Then we hit road works. There are road works going on on every stretch of freeway we caught. One long stretch, when Summer was driving, the traffic was going so slow that we were able to pull into the toilet stop and get back onto the freeway and we were only behind the car in front of us before we left. Seriously, it was crawling so slow that I joked I could get out and run to the toilet and meet the car without any problems and I probably could have.
The rest of the way we went as fast as we could when we could. I woke from a small sleep in the back and found Summer on the autobahn in Germany, notice where the speedo and tacho are? I had to take this photo before she realised I was awake. She was doing 137 uphill in 5th with about 4100 rpm and still getting past like she was still. We had to fuel up often.
The little Peugeot just couldn’t keep up with the black Mercedes and BMW’s but by far the worst drivers were the Audi drivers. They seemed to come from nowhere and were on your tail and flashing lights to get by. Seriously, we were doing 150 as much as our car would let us and they still needed to get by without having to slow down.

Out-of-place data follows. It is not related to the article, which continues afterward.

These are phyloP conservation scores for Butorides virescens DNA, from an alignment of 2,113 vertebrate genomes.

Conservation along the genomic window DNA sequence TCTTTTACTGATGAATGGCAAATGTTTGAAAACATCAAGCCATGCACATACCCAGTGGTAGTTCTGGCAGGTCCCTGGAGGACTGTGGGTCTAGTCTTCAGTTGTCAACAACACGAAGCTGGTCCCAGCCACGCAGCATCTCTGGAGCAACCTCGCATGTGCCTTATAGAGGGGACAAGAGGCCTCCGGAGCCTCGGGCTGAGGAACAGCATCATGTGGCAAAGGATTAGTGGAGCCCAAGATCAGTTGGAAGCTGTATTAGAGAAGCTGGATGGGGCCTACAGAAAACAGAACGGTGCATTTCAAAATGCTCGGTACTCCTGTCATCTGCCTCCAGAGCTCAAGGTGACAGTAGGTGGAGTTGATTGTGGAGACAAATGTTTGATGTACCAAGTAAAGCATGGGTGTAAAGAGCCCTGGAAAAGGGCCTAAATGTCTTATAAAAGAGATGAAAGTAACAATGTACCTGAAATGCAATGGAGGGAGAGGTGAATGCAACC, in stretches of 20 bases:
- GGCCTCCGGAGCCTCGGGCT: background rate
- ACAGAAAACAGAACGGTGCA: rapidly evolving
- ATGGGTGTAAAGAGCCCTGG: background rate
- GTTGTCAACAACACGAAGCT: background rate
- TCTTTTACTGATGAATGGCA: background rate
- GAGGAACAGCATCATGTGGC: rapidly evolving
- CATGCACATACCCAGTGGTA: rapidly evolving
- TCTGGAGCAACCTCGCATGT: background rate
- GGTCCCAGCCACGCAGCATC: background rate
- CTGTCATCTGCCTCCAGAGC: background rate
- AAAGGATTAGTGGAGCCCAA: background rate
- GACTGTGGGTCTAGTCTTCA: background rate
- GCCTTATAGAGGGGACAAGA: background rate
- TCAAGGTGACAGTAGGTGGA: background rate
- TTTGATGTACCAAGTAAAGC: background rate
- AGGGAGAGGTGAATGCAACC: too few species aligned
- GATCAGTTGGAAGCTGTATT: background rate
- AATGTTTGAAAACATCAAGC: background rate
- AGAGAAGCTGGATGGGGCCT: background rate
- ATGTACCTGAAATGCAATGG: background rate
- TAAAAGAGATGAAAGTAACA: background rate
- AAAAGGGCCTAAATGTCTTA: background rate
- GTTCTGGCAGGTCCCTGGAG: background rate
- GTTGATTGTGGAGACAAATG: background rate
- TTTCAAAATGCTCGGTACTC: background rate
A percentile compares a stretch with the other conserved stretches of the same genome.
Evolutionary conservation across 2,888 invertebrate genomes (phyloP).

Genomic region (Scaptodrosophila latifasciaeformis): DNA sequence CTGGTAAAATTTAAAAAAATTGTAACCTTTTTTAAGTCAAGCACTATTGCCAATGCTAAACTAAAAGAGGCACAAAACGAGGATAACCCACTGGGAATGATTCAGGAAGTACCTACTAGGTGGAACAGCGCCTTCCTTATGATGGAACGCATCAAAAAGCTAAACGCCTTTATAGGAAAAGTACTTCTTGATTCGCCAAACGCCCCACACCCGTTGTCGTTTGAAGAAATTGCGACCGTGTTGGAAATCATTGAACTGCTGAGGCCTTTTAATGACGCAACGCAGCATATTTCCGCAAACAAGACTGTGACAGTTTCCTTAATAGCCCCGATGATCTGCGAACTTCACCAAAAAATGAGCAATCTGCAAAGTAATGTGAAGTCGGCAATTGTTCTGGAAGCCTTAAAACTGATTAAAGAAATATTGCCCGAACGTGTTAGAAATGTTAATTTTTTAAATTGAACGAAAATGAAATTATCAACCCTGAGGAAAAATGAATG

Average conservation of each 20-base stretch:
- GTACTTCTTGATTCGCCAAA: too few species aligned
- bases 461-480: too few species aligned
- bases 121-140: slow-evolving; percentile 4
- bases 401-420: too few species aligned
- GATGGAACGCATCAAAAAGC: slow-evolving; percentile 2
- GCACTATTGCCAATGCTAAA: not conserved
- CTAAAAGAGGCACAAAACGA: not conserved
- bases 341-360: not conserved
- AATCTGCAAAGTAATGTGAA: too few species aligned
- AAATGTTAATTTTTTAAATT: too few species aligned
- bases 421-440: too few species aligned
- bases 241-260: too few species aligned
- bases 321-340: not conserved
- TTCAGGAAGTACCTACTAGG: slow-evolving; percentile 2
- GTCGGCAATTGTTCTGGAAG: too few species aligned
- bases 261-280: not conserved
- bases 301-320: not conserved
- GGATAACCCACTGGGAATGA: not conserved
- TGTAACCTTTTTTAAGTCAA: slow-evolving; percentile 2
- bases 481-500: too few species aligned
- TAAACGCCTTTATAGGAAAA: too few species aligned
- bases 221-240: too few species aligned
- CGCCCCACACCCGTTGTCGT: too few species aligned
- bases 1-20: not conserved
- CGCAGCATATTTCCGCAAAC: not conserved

We spent two nights in Frankfurt and caught up with one of Summer’s work colleagues. The area around our hostel was entirely Lebanese or Turkish. Experience tells us the cheapest meals in Europe are either pizza’s or kebab. But we were in Germany and really wanted German food. That said we had Mexican/American fusion food one night and really fresh and tasty Lebanese the second night. Although we had to wait 40 minutes for our food in the Lebanese restaurant, it tasted excellent and they gave us free desert as we left.